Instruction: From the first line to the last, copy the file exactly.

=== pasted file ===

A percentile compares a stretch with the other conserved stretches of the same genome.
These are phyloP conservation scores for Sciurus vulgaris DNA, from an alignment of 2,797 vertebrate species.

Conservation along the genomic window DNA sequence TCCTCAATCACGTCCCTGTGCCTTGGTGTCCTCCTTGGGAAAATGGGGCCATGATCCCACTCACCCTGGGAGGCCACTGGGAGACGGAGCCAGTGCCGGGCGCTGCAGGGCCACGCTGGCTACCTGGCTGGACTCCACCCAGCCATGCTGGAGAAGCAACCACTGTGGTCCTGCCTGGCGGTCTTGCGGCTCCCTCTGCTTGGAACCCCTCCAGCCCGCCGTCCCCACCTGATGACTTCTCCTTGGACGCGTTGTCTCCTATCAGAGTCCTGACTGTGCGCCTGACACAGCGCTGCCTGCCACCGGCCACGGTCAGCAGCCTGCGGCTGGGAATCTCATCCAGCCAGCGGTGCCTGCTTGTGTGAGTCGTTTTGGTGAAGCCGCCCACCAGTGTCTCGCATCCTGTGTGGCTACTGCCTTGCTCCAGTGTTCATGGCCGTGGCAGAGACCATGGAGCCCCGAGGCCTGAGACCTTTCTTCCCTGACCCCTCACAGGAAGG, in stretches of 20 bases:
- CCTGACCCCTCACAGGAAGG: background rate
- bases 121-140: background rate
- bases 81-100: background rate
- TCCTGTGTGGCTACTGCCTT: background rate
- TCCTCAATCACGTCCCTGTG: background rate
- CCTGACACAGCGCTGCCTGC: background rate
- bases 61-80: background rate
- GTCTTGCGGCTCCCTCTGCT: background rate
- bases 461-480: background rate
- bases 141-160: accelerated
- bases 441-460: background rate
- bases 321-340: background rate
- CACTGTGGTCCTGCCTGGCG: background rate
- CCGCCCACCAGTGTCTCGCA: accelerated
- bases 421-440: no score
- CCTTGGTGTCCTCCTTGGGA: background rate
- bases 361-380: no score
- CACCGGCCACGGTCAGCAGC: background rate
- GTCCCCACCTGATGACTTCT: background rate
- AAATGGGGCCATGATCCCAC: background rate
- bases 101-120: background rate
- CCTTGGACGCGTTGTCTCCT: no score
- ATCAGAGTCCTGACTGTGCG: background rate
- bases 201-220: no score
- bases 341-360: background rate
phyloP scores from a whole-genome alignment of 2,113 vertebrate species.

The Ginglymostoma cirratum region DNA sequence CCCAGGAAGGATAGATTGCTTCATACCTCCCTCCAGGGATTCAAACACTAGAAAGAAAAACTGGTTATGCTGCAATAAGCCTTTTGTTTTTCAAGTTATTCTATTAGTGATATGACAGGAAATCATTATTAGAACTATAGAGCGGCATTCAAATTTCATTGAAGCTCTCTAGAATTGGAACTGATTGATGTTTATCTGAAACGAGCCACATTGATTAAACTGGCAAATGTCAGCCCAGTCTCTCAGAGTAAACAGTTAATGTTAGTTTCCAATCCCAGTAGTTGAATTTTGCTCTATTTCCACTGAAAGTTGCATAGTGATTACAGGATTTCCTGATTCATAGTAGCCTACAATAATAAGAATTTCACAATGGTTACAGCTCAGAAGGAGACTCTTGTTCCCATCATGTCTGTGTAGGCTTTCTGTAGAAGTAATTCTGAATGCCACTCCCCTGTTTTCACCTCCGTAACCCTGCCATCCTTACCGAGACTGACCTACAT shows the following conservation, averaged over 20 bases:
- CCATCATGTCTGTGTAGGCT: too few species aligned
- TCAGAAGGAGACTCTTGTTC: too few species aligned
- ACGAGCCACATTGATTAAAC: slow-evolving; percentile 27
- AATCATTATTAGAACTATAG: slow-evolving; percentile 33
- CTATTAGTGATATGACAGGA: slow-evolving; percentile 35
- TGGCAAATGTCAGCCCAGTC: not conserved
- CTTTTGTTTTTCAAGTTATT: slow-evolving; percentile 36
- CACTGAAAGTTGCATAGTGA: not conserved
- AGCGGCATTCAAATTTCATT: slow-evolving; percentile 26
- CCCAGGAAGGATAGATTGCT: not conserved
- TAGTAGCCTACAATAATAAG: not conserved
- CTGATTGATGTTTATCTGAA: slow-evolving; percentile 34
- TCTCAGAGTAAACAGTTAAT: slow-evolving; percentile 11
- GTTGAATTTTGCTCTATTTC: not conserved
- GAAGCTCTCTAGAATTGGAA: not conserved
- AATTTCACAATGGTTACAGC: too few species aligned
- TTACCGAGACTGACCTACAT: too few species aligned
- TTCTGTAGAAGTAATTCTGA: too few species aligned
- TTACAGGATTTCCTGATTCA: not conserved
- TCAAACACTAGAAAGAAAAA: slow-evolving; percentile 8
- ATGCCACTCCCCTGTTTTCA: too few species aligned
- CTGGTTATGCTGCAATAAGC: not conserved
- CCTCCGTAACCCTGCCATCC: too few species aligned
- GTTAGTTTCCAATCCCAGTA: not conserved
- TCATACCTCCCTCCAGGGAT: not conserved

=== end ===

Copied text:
A percentile compares a stretch with the other conserved stretches of the same genome.
These are phyloP conservation scores for Sciurus vulgaris DNA, from an alignment of 2,797 vertebrate species.

Conservation along the genomic window DNA sequence TCCTCAATCACGTCCCTGTGCCTTGGTGTCCTCCTTGGGAAAATGGGGCCATGATCCCACTCACCCTGGGAGGCCACTGGGAGACGGAGCCAGTGCCGGGCGCTGCAGGGCCACGCTGGCTACCTGGCTGGACTCCACCCAGCCATGCTGGAGAAGCAACCACTGTGGTCCTGCCTGGCGGTCTTGCGGCTCCCTCTGCTTGGAACCCCTCCAGCCCGCCGTCCCCACCTGATGACTTCTCCTTGGACGCGTTGTCTCCTATCAGAGTCCTGACTGTGCGCCTGACACAGCGCTGCCTGCCACCGGCCACGGTCAGCAGCCTGCGGCTGGGAATCTCATCCAGCCAGCGGTGCCTGCTTGTGTGAGTCGTTTTGGTGAAGCCGCCCACCAGTGTCTCGCATCCTGTGTGGCTACTGCCTTGCTCCAGTGTTCATGGCCGTGGCAGAGACCATGGAGCCCCGAGGCCTGAGACCTTTCTTCCCTGACCCCTCACAGGAAGG, in stretches of 20 bases:
- CCTGACCCCTCACAGGAAGG: background rate
- bases 121-140: background rate
- bases 81-100: background rate
- TCCTGTGTGGCTACTGCCTT: background rate
- TCCTCAATCACGTCCCTGTG: background rate
- CCTGACACAGCGCTGCCTGC: background rate
- bases 61-80: background rate
- GTCTTGCGGCTCCCTCTGCT: background rate
- bases 461-480: background rate
- bases 141-160: accelerated
- bases 441-460: background rate
- bases 321-340: background rate
- CACTGTGGTCCTGCCTGGCG: background rate
- CCGCCCACCAGTGTCTCGCA: accelerated
- bases 421-440: no score
- CCTTGGTGTCCTCCTTGGGA: background rate
- bases 361-380: no score
- CACCGGCCACGGTCAGCAGC: background rate
- GTCCCCACCTGATGACTTCT: background rate
- AAATGGGGCCATGATCCCAC: background rate
- bases 101-120: background rate
- CCTTGGACGCGTTGTCTCCT: no score
- ATCAGAGTCCTGACTGTGCG: background rate
- bases 201-220: no score
- bases 341-360: background rate
phyloP scores from a whole-genome alignment of 2,113 vertebrate species.

The Ginglymostoma cirratum region DNA sequence CCCAGGAAGGATAGATTGCTTCATACCTCCCTCCAGGGATTCAAACACTAGAAAGAAAAACTGGTTATGCTGCAATAAGCCTTTTGTTTTTCAAGTTATTCTATTAGTGATATGACAGGAAATCATTATTAGAACTATAGAGCGGCATTCAAATTTCATTGAAGCTCTCTAGAATTGGAACTGATTGATGTTTATCTGAAACGAGCCACATTGATTAAACTGGCAAATGTCAGCCCAGTCTCTCAGAGTAAACAGTTAATGTTAGTTTCCAATCCCAGTAGTTGAATTTTGCTCTATTTCCACTGAAAGTTGCATAGTGATTACAGGATTTCCTGATTCATAGTAGCCTACAATAATAAGAATTTCACAATGGTTACAGCTCAGAAGGAGACTCTTGTTCCCATCATGTCTGTGTAGGCTTTCTGTAGAAGTAATTCTGAATGCCACTCCCCTGTTTTCACCTCCGTAACCCTGCCATCCTTACCGAGACTGACCTACAT shows the following conservation, averaged over 20 bases:
- CCATCATGTCTGTGTAGGCT: too few species aligned
- TCAGAAGGAGACTCTTGTTC: too few species aligned
- ACGAGCCACATTGATTAAAC: slow-evolving; percentile 27
- AATCATTATTAGAACTATAG: slow-evolving; percentile 33
- CTATTAGTGATATGACAGGA: slow-evolving; percentile 35
- TGGCAAATGTCAGCCCAGTC: not conserved
- CTTTTGTTTTTCAAGTTATT: slow-evolving; percentile 36
- CACTGAAAGTTGCATAGTGA: not conserved
- AGCGGCATTCAAATTTCATT: slow-evolving; percentile 26
- CCCAGGAAGGATAGATTGCT: not conserved
- TAGTAGCCTACAATAATAAG: not conserved
- CTGATTGATGTTTATCTGAA: slow-evolving; percentile 34
- TCTCAGAGTAAACAGTTAAT: slow-evolving; percentile 11
- GTTGAATTTTGCTCTATTTC: not conserved
- GAAGCTCTCTAGAATTGGAA: not conserved
- AATTTCACAATGGTTACAGC: too few species aligned
- TTACCGAGACTGACCTACAT: too few species aligned
- TTCTGTAGAAGTAATTCTGA: too few species aligned
- TTACAGGATTTCCTGATTCA: not conserved
- TCAAACACTAGAAAGAAAAA: slow-evolving; percentile 8
- ATGCCACTCCCCTGTTTTCA: too few species aligned
- CTGGTTATGCTGCAATAAGC: not conserved
- CCTCCGTAACCCTGCCATCC: too few species aligned
- GTTAGTTTCCAATCCCAGTA: not conserved
- TCATACCTCCCTCCAGGGAT: not conserved